nep-ipr New Economics Papers
on Intellectual Property Rights
Issue of 2014‒08‒25
three papers chosen by
Giovanni Ramello
Università degli Studi del Piemonte Orientale “Amedeo Avogadro”

  1. Patent Trolls: Evidence from Targeted Firms By Lauren Cohen; Umit Gurun; Scott Duke Kominers
  2. Abstract of History of Japan's Trade and Industry Policy : Abstract of Nobuhiro Nakayama, History of Japan's Trade and Industry Policy (11) Intellectual Property Policy (Japanese) By KAWAMURA Satoshi; TAKEDA Haruhito
  3. Competitive Advantages from University Research Parks By Link, Albert N.

  1. By: Lauren Cohen; Umit Gurun; Scott Duke Kominers
    Abstract: We provide theoretical and empirical evidence on the evolution and impact of non-practicing entities (NPEs) in the intellectual property space. Heterogeneity in innovation, given a cost of commercialization, results in NPEs that choose to act as "patent trolls" that chase operating firms' innovations even if those innovations are not clearly infringing on the NPEs' patents. We support these predictions using a novel, large dataset of patents targeted by NPEs. We show that NPEs on average target firms that are flush with cash (or have just had large positive cash shocks). Furthermore, NPEs target firm profits arising from exogenous cash shocks unrelated to the allegedly infringing patents. We next show that NPEs target firms irrespective of the closeness of those firms' patents to the NPEs', and that NPEs typically target firms that are busy with other (non-IP related) lawsuits or are likely to settle. Lastly, we show that NPE litigation has a negative real impact on the future innovative activity of targeted firms.
    JEL: D2 K1 O31
    Date: 2014–08
  2. By: KAWAMURA Satoshi; TAKEDA Haruhito
    Abstract: 1) The second series of the History of Japan's Trade and Industry Policy , comprising 12 books (the first volume with a general overview and the remaining 11 volumes with detailed expositions on the main policy items) were published that not only record objective facts about the drafting process of the policy at the time and the situation of the industry and the economy that required such drafting, but also analyze and evaluate policy for the period 1980 through 2000. 2) However, it is not easy for people to read all 12 books and understand the history of policy. Subsequently, we made an abstract of each book to assist in using it in policy evaluation and policy making. The 12 abstracts describe the main points of the policy clearly and collect policy evaluation, and our hope is that they are utilized as the guide for each book. 3) This PDP is abstract of Nobuhiro Nakayama, History of Japan's Trade and Industry Policy (11) Intellectual Property Policy , Keizai Sangyo Chosakai, 2011.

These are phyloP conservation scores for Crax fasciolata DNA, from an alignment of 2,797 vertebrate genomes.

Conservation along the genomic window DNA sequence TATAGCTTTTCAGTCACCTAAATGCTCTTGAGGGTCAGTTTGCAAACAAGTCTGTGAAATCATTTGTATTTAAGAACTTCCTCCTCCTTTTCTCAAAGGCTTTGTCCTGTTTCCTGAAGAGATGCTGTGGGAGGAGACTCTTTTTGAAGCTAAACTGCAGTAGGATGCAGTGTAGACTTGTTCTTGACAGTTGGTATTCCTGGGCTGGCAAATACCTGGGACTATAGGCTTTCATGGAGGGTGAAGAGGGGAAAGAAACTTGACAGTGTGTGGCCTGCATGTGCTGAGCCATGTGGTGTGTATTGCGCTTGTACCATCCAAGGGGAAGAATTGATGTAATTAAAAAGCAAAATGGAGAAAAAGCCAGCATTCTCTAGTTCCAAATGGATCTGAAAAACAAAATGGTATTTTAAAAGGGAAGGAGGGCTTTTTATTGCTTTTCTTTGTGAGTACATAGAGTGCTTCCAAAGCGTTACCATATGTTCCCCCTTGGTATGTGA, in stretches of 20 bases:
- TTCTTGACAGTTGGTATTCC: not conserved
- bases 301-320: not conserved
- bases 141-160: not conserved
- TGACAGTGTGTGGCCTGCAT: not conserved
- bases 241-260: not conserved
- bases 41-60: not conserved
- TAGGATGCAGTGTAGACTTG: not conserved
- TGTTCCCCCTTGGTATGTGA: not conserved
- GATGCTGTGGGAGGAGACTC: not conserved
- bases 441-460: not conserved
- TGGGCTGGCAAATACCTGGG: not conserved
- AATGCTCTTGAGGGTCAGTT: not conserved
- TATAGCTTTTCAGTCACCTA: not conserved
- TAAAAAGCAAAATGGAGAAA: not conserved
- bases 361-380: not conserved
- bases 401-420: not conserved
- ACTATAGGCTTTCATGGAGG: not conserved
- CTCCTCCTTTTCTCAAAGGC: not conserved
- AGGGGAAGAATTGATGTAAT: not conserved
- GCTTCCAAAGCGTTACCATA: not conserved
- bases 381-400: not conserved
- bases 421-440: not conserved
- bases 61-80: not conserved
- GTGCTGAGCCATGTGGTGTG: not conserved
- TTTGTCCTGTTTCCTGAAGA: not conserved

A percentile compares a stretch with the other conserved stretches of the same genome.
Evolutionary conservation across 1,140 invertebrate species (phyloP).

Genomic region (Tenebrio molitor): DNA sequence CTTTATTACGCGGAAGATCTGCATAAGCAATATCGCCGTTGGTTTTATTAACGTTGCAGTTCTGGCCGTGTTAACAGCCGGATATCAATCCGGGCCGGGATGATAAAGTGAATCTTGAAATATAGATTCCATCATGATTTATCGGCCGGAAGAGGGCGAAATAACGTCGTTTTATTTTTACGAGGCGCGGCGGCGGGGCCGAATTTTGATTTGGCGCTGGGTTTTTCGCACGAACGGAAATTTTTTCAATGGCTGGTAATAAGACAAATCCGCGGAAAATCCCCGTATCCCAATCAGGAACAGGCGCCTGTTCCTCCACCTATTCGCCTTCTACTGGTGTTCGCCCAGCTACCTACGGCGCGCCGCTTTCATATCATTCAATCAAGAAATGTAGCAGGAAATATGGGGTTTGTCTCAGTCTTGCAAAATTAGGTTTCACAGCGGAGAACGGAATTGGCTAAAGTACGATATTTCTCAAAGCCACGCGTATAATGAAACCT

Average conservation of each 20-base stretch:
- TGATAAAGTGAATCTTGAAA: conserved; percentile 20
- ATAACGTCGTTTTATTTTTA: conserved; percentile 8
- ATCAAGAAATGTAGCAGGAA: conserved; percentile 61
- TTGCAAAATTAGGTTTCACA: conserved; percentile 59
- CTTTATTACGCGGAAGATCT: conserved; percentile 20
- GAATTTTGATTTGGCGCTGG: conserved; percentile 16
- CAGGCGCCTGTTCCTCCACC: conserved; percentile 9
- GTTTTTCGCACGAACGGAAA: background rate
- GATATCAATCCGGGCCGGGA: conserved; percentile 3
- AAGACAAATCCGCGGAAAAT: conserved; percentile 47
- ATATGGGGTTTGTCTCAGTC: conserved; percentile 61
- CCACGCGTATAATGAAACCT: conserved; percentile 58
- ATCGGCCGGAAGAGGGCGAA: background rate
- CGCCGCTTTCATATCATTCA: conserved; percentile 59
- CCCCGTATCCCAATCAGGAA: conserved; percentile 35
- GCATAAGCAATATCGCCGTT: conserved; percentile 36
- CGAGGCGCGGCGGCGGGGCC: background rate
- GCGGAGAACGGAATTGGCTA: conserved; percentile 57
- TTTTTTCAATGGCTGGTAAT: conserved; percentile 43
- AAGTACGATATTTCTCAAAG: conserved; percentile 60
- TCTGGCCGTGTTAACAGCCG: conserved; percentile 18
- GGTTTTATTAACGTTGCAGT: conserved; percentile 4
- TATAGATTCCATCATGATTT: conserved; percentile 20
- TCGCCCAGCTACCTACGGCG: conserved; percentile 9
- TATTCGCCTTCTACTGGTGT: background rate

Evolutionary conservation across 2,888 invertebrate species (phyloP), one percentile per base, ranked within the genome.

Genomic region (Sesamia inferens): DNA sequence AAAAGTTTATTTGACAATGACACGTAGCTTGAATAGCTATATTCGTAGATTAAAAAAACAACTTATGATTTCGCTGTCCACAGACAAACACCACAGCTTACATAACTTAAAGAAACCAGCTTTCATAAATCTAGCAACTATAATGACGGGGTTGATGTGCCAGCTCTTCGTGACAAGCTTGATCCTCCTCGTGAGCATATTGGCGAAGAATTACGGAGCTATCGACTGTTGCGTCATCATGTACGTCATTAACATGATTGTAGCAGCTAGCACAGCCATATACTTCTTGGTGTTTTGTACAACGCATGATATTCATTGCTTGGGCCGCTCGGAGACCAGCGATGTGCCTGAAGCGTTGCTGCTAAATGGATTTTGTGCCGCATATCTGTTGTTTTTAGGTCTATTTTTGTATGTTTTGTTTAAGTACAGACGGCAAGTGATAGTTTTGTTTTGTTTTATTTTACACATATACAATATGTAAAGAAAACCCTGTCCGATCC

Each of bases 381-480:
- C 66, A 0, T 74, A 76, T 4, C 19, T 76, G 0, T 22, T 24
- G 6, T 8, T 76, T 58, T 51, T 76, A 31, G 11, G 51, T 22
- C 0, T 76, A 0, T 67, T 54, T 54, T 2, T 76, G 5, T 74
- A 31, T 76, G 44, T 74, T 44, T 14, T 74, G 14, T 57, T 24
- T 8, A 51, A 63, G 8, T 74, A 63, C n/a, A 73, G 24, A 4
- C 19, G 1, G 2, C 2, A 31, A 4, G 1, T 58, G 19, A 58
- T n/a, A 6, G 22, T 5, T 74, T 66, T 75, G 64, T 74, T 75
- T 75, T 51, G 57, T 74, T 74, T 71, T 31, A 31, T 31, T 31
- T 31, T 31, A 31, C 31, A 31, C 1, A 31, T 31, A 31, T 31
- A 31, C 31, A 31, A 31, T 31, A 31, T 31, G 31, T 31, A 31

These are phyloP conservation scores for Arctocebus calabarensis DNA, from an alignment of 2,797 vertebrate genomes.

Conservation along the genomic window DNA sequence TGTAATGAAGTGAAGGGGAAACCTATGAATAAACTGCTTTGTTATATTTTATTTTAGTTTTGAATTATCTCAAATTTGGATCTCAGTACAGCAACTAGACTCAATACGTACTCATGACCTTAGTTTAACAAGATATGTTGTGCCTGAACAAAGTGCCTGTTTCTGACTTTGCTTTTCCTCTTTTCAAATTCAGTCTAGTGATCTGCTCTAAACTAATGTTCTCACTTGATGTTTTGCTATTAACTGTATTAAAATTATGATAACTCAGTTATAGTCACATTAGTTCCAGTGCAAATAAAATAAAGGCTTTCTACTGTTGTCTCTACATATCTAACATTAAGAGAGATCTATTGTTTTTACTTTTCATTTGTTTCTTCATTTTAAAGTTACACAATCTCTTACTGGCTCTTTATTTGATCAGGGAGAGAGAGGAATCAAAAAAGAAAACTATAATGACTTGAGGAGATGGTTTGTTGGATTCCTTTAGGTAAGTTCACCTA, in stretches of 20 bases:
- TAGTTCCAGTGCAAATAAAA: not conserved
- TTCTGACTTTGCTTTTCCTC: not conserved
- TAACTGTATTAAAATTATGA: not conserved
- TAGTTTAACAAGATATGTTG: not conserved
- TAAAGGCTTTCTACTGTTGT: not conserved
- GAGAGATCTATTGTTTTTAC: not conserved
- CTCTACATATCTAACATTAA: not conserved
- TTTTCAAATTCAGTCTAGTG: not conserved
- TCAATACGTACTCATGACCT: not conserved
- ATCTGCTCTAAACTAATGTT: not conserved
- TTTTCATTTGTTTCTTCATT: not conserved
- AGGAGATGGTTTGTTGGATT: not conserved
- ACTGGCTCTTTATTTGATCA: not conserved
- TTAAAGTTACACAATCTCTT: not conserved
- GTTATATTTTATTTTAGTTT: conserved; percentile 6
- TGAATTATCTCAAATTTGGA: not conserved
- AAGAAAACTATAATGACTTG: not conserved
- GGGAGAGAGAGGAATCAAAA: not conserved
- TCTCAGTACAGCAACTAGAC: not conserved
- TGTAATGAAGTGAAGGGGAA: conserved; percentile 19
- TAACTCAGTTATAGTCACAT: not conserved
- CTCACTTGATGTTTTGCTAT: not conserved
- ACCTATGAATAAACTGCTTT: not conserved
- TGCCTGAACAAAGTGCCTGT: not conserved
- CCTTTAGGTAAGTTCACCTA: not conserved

Date: 2014–08
  3. By: Link, Albert N. (University of North Carolina at Greensboro, Department of Economics)
    Abstract: The flow of knowledge from a university research park is not a new theme in the academic domain, but those studies that have focused on the prevalence of this phenomenon in the United States have been somewhat limited in the availability of data related to both the genesis of the park as well as to the performance of the park. The performance measures that I focus on in this paper are two: patents received and scholarly publications emanating from the research conducted by in-park firms. To place those flows of knowledge in perspective, I compare such in-park firm performance to matched pairs of off-park firms in an effort toward quantifying the impact of a firm being located in a university research park. My analysis shows that on average performance is greater among on-park firms than among off-park firms thus making a suggestive case that the environment created by a university research park confers competitive advantages in the form of new flows of knowledge.
    Keywords: research park; science park; innovation; patents; technology; competitive advantage
    JEL: O31 O33 O34 R11
    Date: 2014–08–14

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